The Romance Of Revenge: Capital Punishment In America, Samuel R. Gross

Articles

On February 17, 1992, Jeffrey Dahmer was sentenced to 15 consecutive terms of life imprisonment for killing and dismembering 15 young men and boys (Associated Press 1992a). Dahmer had been arrested six months earlier, on July 22, 1991. On January 13 he pled guilty to the fifteen murder counts against him, leaving open only the issue of his sanity. Jury selection began two weeks later, and the trial proper started on January 30. The jury heard two weeks of testimony about murder, mutilation and necrophilia; they deliberated for 5 hours before finding that Dahmer was sane when he committed these …


Verdict According To Conscience: Perspectives On The English Criminal Trial Jury 1200-1800, Thomas A. Green Jan 1985

Verdict According To Conscience: Perspectives On The English Criminal Trial Jury 1200-1800, Thomas A. Green

Books

This book treats the history of the English criminal trial jury from its origins to the eve of the Victorian reforms in the criminal law. It consists of eight free-standing essays on important aspects of that history and a conclusion. Each chapter addresses the phenomenon that has come to be known as "jury nullification," the exercise of jury discretion in favor of a defendant whom the jury nonetheless believes to have committed the act with which he is charged. Historically, some instances of nullification reflect the jury's view that the act in question is not unlawful, while in other cases …


The Three Faces Of Double Jeopardy: Reflections On Government Appeals Of Criminal Sentences, Peter K. Westen Jun 1980

The Three Faces Of Double Jeopardy: Reflections On Government Appeals Of Criminal Sentences, Peter K. Westen

Michigan Law Review

Every now and then a case ·comes along that tests the fundamental premises of a body of law. United States v. DiFrancesco presents such a test to the law of double jeopardy, raising the question whether the government may unilaterally appeal a defendant's criminal sentence for the purpose of increasing the sentence. The question cannot be answered by facile reference to the text of the fifth amendment, because the terms of the double jeopardy clause are not self-defining. Nor can it be settled by reference to history, because the issue has not arisen with any frequency until now.


The Process Is The Punishment: Handling Cases In A Lower Criminal Court, Michigan Law Review Mar 1980

The Process Is The Punishment: Handling Cases In A Lower Criminal Court, Michigan Law Review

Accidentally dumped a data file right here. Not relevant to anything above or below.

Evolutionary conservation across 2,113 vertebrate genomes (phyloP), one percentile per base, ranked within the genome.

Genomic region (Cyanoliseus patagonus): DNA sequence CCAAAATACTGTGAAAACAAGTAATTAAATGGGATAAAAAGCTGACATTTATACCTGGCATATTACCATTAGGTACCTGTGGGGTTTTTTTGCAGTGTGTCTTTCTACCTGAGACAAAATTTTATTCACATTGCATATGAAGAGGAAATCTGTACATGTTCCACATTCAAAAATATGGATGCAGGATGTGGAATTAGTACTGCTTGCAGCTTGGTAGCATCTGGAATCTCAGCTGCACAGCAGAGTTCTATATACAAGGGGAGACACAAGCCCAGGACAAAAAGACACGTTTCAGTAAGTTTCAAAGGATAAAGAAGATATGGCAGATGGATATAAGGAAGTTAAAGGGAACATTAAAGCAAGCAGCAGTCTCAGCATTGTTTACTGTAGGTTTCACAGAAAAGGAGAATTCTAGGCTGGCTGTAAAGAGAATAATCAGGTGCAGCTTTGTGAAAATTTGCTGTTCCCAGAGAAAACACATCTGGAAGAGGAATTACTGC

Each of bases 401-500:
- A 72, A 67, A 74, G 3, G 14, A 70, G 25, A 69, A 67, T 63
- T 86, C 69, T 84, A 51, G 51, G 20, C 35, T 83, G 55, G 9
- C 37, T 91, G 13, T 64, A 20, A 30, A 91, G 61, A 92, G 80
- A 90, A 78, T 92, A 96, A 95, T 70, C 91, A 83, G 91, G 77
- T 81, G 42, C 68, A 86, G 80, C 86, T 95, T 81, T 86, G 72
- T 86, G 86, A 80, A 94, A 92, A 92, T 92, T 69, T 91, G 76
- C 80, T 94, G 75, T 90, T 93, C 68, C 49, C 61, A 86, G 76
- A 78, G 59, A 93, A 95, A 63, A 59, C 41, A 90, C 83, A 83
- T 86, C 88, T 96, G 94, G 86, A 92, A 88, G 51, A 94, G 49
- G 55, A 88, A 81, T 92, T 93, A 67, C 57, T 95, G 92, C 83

Michigan Law Review

A Book Notice about The Process Is the Punishment: Handling Cases in a Lower Criminal Court by Malcolm M. Feeley


Sentencing, The Dilemma Of Discretion, Jerold H. Israel Jan 1980

Sentencing, The Dilemma Of Discretion, Jerold H. Israel

Book Chapters

[The following excerpts are taken from Professor Jerold Israel's revision of the late Hazel B. Kerper's Introduction to the Criminal Justice System ( West Publishing Co. 1979), with permission of the author and publisher. Footnotes have been omitted.] As we have seen, judges usually have substantial discretion in sentencing. Most states give them considerable leeway in choosing between probation and imprisonment, in setting the term of imprisonment under either an indeterminate or determinate sentencing structure, in deciding whether a young offender will be given the special benefits of a youthful offender statute, and in determining whether to impose consecutive or …


Some Impressions And Reflections On Observing Legal Proceedings In The People's Republic Of China, Christina B. Whitman, Sallyanne Payton Jan 1978

Some Impressions And Reflections On Observing Legal Proceedings In The People's Republic Of China, Christina B. Whitman, Sallyanne Payton

Articles

Very few foreign visitors have been allowed an opportunity to observe legal proceedings in the People's Republic of China. We were included in the first American group ever favored with a professional exchange legal tour. During the month of May 1977, we spent three weeks in China with a group of Black American judges and lawyers, headed by the Hon. George C. Crockett, Jr., Judge of the Recorder's Court of Detroit. Since we ourselves would be skeptical of the claim of a visitor to the United States who purported to have "studied" the American legal process during the course of …